From Liutprand to Arpad, 28 July 1995


There are times when I put aside other concerns and I dedicate myself to moral philosophy because moral philosophy is important.

We can consider the following ebb and flow. There are three things in life, the life of a human being, which sooner or later converge. They are what we have, what we want, and what we deserve. Therefore, by definition, in this point of view of the ebb and the flow, when these three things converge we can consider it a psychological or a moral equilibrium, if you will.

Now, of these three components, the one that we can most readily measure, the one that is the least stochastic, is what we have. For example we can count our money and we can count our blessings.

A component which is more variable is what we want. We can imagine what we want, and what we can imagine will have a certain relationship to reality. For example, we can imagine reality, that is, we can want what we have; we can imagine a little more than reality, that is we want what we could have; and we can imagine what is far removed from reality, that is we want security and happiness without risk, without paying the real price, without responsibility, and without pain. By the same token, I suppose we can imagine something worse than reality. Therefore, what we want can vary within the spectrum of our imagination. And the potential volatility of what we want will be determined by the dimensions of that spectrum. So, with some difficulty, this variable can be measured, it can be known and in this sense it has something in common with the first component.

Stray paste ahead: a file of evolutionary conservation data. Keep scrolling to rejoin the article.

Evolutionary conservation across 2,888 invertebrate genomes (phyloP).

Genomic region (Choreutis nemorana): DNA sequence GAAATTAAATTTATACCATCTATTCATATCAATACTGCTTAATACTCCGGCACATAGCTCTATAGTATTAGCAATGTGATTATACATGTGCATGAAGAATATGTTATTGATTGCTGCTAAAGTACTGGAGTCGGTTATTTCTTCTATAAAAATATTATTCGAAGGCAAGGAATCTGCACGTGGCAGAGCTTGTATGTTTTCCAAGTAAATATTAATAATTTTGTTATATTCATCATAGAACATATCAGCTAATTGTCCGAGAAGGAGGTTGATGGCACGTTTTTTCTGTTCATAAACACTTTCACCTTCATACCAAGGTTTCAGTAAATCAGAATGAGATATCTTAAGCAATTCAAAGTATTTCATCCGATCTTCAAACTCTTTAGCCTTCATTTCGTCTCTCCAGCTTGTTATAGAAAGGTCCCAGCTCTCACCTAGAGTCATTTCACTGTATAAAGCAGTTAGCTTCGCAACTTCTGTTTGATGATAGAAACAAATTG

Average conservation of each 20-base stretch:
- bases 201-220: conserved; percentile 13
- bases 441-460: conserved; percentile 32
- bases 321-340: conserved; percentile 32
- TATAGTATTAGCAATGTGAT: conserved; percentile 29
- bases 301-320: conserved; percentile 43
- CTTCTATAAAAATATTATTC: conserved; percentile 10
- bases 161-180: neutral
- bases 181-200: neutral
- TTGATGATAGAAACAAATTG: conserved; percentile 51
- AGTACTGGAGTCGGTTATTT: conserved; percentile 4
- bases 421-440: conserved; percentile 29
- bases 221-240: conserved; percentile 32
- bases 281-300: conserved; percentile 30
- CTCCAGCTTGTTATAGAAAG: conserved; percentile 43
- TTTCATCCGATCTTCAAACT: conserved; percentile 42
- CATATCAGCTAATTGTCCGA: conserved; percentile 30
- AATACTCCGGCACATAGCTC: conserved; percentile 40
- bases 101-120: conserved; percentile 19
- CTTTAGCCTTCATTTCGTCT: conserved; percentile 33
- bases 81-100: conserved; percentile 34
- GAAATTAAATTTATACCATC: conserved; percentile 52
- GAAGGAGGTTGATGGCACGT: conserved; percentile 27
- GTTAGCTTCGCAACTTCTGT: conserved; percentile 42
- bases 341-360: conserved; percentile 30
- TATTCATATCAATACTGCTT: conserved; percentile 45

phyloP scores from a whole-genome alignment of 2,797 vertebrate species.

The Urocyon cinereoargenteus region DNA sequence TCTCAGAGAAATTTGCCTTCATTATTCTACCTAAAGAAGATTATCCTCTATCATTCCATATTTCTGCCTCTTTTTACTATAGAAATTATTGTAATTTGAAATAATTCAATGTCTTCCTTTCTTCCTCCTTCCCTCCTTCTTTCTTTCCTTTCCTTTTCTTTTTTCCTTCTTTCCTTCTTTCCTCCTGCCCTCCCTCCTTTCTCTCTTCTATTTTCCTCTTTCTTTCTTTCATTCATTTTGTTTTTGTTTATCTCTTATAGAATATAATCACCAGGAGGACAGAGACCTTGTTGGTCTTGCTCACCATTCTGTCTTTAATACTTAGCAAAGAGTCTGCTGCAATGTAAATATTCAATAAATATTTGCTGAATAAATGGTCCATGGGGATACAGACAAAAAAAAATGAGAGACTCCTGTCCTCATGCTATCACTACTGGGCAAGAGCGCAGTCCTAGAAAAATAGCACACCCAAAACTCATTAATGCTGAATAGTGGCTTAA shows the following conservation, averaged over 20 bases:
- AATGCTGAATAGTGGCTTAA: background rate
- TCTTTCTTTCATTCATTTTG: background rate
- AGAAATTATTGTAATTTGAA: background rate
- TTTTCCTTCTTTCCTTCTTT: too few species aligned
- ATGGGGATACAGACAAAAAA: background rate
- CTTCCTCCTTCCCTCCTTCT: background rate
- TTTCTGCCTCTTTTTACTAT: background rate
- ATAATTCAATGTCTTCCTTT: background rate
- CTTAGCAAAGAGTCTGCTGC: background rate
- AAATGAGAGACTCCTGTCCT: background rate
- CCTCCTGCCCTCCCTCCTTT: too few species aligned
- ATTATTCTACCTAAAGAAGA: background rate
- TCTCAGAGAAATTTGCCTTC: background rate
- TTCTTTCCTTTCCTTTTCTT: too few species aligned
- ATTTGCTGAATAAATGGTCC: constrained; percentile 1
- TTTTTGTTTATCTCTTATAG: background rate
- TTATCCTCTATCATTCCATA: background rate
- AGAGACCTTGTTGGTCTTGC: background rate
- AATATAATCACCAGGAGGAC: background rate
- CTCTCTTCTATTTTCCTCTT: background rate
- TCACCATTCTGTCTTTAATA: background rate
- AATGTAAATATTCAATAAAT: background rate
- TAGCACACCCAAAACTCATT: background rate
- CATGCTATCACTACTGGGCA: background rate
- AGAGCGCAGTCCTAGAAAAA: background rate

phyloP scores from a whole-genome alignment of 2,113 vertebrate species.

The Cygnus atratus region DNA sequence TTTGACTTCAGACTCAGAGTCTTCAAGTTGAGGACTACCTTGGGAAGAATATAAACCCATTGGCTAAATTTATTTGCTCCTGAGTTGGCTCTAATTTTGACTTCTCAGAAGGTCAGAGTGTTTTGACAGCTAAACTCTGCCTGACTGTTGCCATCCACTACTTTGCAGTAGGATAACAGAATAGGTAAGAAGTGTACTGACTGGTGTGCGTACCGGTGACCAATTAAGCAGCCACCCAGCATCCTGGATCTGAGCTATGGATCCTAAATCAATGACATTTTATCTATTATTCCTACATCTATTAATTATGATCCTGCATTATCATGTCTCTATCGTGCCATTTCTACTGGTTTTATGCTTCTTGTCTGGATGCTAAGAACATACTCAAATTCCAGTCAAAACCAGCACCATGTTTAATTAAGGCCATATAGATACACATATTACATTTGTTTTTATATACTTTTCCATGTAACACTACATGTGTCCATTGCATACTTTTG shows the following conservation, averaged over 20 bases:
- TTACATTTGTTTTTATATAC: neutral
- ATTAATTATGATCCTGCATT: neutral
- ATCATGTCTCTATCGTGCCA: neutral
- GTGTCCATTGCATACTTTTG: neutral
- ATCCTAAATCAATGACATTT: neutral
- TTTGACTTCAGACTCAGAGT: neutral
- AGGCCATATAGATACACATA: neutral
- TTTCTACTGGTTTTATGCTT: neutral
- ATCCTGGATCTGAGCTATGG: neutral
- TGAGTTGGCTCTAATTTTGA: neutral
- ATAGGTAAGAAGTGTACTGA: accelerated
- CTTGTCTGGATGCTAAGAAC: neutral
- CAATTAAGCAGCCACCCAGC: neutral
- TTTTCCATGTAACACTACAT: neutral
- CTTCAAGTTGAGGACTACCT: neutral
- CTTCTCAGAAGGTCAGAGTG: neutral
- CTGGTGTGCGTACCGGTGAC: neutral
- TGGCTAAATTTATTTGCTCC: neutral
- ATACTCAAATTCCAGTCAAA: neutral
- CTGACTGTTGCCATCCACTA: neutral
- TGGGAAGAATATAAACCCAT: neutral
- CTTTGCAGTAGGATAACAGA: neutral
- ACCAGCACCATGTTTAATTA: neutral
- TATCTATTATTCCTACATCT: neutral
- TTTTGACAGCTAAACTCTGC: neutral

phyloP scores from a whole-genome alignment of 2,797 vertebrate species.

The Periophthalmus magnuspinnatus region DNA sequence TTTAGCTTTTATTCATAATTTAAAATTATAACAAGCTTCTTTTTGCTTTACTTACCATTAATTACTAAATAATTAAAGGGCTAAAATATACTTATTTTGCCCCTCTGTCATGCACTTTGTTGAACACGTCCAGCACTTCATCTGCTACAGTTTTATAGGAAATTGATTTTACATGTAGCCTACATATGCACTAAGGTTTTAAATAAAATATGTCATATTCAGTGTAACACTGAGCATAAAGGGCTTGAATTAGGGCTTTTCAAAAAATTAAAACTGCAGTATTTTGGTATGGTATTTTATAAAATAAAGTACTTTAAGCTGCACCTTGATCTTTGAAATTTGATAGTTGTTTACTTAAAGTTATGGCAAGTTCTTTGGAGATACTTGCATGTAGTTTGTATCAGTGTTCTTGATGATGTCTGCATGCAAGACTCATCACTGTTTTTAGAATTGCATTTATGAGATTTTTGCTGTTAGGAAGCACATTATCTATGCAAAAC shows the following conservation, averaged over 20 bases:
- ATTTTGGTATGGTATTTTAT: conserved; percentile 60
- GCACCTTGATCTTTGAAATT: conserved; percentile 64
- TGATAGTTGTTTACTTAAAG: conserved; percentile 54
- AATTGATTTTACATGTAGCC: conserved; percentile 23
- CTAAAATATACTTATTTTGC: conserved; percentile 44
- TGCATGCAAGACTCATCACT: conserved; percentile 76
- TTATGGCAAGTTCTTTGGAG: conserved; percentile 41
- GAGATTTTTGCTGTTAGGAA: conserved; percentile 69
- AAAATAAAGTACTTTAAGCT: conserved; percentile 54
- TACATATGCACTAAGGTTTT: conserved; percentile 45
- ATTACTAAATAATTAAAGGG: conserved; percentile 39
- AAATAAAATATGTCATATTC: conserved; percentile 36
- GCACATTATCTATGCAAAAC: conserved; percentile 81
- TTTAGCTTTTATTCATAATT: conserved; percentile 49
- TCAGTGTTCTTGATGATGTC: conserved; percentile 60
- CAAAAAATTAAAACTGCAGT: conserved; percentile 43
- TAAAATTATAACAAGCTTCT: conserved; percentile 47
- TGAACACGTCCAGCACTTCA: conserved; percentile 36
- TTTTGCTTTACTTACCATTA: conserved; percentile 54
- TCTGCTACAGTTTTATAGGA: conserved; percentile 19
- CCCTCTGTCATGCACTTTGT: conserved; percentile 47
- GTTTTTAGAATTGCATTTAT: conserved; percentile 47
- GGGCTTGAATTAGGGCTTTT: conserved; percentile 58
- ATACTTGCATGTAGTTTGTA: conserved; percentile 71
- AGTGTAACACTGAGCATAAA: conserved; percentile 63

The third variable, which is the most difficult to measure, the most difficult to know, is what we deserve. We can judge what we deserve, and what we can judge is based on our interpretation of reality. And our interpretation of reality is rooted in our own experience and serves as a platform for our imagination. And our judgement is the most potentially volatile variable in the human mind, in the bombardment chamber. The ebb and the flow of our experience in relation to what we have, and the ebb and the flow of what we have in relation to our experience determine the contours of our imagination and our judgement. At the same time our imagination and our judgement determine the work we set out for ourselves based on what we have. And we already said that what we have can change. Therefore equilibrium lies in judging that sphere of imagination which lies within the grasp of what we could realistically have based on what we have and on our experience. And in order to really change what we have (therefore what we want, and what we deserve) we have to do real work. Misjudgement will cause imbalances in the relationship between what we have, what we want, and what we deserve. And then we shall be morally confused.

Let us remember these principals when we make fiscal policy.